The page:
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Oil prices rise on weak dollar, OPEC output cuts

A general view of a crude oil importing port in Qingdao, Shandong province, November 9, 2008. REUTERS/Stringer/File Photo

By Devika Krishna Kumar

NEW YORK (Reuters) - Oil prices rose nearly 2 percent on Tuesday after news OPEC oil production has fallen sharply this month and the dollar sank.

A Reuters survey showed that the Organization of the Petroleum Exporting Countries in January achieved 82 percent compliance with its promised production cuts, well above most market forecasts.

"This is very high, a good number," an OPEC source said of the January compliance estimate.

The dollar (.DXY) was down by 0.9 percent versus a basket of currencies, boosting greenback-denominated oil. The dollar was on course for its biggest monthly decline since March.

Brent crude oil (LCOc1) was up 67 cents a barrel at $55.90 by 11:22 a.m. EST (1622 GMT). U.S. light crude (CLc1) was up 78 cents at $53.41.

Both benchmarks have traded within narrow ranges over the last two months, since OPEC and other big exporters agreed to cut output by almost 1.8 million bpd in an attempt to clear a global glut.

"Direct oil market fundamental news seemed more mixed, with Iran claiming output in line with its OPEC agreement when the production level cited was still more than 100,000 bpd above its target and U.S. refiners still shutting more units for planned maintenance work," Tim Evans said.

Iran, which was allowed to raise output under the OPEC deal because sanctions had crimped past supply, pumped an additional 20,000 bpd.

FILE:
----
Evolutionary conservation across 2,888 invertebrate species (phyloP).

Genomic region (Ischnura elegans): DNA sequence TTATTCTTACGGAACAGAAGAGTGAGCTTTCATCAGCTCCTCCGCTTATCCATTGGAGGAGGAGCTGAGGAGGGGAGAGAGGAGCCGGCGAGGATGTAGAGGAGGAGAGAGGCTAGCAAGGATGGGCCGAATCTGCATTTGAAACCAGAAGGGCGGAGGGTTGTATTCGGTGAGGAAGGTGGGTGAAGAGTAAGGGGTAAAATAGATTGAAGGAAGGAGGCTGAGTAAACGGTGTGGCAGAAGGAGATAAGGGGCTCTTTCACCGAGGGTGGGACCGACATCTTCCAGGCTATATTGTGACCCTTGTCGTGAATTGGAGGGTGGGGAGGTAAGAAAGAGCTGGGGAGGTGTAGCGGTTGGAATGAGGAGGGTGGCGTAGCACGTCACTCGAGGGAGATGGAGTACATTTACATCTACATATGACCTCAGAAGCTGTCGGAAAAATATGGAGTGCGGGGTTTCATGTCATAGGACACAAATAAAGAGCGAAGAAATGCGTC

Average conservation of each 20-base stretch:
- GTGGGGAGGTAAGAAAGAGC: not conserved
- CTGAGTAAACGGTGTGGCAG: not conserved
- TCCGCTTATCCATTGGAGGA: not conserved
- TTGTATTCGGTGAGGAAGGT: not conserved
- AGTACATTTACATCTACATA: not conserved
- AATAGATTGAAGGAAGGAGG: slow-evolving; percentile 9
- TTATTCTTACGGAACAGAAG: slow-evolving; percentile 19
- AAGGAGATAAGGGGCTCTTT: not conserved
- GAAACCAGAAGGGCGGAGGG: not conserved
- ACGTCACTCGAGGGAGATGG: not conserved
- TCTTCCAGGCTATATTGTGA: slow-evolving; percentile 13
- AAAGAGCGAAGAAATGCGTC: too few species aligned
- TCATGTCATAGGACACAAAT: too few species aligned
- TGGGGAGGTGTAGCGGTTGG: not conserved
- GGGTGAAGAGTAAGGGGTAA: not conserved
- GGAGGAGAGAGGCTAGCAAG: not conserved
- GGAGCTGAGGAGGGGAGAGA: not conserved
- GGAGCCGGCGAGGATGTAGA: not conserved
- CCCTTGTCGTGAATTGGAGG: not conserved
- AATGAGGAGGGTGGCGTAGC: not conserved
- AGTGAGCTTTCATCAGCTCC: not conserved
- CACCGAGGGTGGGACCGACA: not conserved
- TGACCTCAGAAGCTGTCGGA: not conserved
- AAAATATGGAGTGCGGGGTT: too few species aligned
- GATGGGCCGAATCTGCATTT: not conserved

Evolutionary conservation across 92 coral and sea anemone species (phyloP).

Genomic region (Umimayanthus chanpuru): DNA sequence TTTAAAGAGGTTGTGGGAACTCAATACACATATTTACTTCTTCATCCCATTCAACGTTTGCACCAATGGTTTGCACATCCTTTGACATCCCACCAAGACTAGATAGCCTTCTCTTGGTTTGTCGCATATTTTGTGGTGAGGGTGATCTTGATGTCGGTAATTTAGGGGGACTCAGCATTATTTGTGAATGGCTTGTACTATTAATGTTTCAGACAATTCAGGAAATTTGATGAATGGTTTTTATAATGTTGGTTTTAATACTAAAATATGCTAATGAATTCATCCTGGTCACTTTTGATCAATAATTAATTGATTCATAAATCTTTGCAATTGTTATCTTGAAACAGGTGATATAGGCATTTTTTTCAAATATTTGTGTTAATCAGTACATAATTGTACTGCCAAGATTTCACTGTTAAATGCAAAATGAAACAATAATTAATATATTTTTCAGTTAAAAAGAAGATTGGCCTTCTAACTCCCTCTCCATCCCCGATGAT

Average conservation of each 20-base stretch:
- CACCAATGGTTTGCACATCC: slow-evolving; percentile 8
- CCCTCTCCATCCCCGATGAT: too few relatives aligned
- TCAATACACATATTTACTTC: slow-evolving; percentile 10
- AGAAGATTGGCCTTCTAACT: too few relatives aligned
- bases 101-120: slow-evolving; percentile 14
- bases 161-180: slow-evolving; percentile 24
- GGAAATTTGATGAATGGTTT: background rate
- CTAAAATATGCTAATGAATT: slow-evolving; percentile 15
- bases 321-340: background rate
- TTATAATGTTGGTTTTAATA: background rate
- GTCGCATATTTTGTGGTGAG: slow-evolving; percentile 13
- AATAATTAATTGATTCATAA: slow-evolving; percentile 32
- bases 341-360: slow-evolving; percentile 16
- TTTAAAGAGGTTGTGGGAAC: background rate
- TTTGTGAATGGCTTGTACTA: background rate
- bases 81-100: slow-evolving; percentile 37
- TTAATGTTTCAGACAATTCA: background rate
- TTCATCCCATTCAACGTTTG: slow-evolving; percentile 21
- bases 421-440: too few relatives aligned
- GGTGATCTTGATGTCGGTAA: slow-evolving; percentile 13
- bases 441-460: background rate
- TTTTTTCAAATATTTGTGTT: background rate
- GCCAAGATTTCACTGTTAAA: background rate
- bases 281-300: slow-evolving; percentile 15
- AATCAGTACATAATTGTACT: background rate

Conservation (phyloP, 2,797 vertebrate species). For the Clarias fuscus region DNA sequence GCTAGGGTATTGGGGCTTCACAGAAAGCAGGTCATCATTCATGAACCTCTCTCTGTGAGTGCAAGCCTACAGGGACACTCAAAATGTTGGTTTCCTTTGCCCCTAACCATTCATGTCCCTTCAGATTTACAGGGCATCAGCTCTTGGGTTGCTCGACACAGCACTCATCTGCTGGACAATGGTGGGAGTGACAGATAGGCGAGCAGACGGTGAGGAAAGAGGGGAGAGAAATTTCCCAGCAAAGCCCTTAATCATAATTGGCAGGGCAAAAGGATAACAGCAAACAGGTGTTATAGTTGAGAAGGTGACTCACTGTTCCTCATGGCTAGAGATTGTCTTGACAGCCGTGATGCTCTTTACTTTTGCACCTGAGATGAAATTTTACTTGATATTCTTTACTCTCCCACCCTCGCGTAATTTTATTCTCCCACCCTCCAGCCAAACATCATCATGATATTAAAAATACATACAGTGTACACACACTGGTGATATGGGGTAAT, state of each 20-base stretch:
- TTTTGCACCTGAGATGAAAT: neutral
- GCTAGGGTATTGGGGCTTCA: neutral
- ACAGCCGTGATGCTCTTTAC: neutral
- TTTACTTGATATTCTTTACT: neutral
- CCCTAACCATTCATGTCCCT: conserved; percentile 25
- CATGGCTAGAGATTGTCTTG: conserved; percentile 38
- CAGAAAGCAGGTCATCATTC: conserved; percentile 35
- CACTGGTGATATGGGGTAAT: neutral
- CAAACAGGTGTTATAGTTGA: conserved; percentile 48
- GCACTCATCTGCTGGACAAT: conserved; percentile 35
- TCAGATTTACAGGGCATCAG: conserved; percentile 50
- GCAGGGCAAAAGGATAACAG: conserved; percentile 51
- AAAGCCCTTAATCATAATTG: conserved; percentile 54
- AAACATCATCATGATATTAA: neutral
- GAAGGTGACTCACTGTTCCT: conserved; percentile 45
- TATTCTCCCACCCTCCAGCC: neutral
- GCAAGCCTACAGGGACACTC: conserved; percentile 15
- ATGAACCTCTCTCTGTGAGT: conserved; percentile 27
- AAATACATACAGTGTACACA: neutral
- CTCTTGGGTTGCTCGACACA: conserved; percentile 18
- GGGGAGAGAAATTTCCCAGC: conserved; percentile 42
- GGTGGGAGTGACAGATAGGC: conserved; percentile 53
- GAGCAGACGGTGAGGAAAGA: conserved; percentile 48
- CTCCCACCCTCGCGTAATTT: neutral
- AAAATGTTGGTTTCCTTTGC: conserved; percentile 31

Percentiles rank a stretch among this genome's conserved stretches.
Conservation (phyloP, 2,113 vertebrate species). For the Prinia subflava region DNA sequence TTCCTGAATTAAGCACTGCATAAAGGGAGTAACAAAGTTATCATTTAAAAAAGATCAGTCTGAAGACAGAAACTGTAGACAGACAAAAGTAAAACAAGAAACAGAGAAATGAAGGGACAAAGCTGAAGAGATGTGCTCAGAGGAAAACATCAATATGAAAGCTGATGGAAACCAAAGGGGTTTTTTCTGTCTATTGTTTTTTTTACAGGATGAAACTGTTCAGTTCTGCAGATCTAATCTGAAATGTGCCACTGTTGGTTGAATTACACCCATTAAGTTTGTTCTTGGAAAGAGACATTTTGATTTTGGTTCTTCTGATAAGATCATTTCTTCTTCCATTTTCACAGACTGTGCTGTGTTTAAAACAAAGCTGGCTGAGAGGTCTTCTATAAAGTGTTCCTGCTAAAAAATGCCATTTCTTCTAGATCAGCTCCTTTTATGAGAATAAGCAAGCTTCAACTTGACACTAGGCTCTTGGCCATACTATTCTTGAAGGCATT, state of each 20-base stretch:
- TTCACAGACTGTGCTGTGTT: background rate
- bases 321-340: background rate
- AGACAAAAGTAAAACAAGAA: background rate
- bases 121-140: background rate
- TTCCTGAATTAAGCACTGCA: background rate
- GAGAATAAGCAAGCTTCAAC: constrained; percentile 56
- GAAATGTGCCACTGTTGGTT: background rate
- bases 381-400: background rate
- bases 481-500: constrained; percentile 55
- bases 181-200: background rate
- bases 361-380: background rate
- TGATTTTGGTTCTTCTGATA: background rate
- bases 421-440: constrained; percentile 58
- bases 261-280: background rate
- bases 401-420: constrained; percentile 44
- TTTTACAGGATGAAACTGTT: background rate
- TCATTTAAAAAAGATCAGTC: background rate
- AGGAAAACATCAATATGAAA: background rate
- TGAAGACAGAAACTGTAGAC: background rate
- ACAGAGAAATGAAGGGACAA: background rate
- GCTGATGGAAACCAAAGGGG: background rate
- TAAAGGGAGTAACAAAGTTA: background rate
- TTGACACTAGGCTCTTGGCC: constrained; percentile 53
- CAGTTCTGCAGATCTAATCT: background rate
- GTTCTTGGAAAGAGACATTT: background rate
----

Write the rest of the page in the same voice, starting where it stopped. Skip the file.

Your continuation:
"March Brent crude oil, February heating oil (ULSD) (HOc1), and February RBOB gasoline futures (RBc1) all expire today and so book squaring will also be a feature," Evans added.

The more active Brent crude for April delivery (LCOc2) rose 93 cents to $56.25 a barrel.

After an initial price rise on hopes that markets would rebalance quickly, Brent and U.S. crude futures have been pressured by evidence of higher U.S. oil drilling and forecasts of a rebound in shale production.

U.S. shale output is slowly increasing, helping keep a lid on prices. Brent has been close to $55 a barrel and U.S. crude not far from $52.50 for most of January.

Following months of increased drilling, U.S. oil production (C-OUT-T-EIA) has risen by 6.3 percent since July last year to almost 9 million bpd, according to data from the U.S. Energy Information Administration.

The strength in Brent versus U.S. crude also pushed the spread between the two contracts to the widest in nearly a year.


(Additional reporting by Christopher Johnson in London and Henning Gloystein in Singapore; Editing by David Gregorio)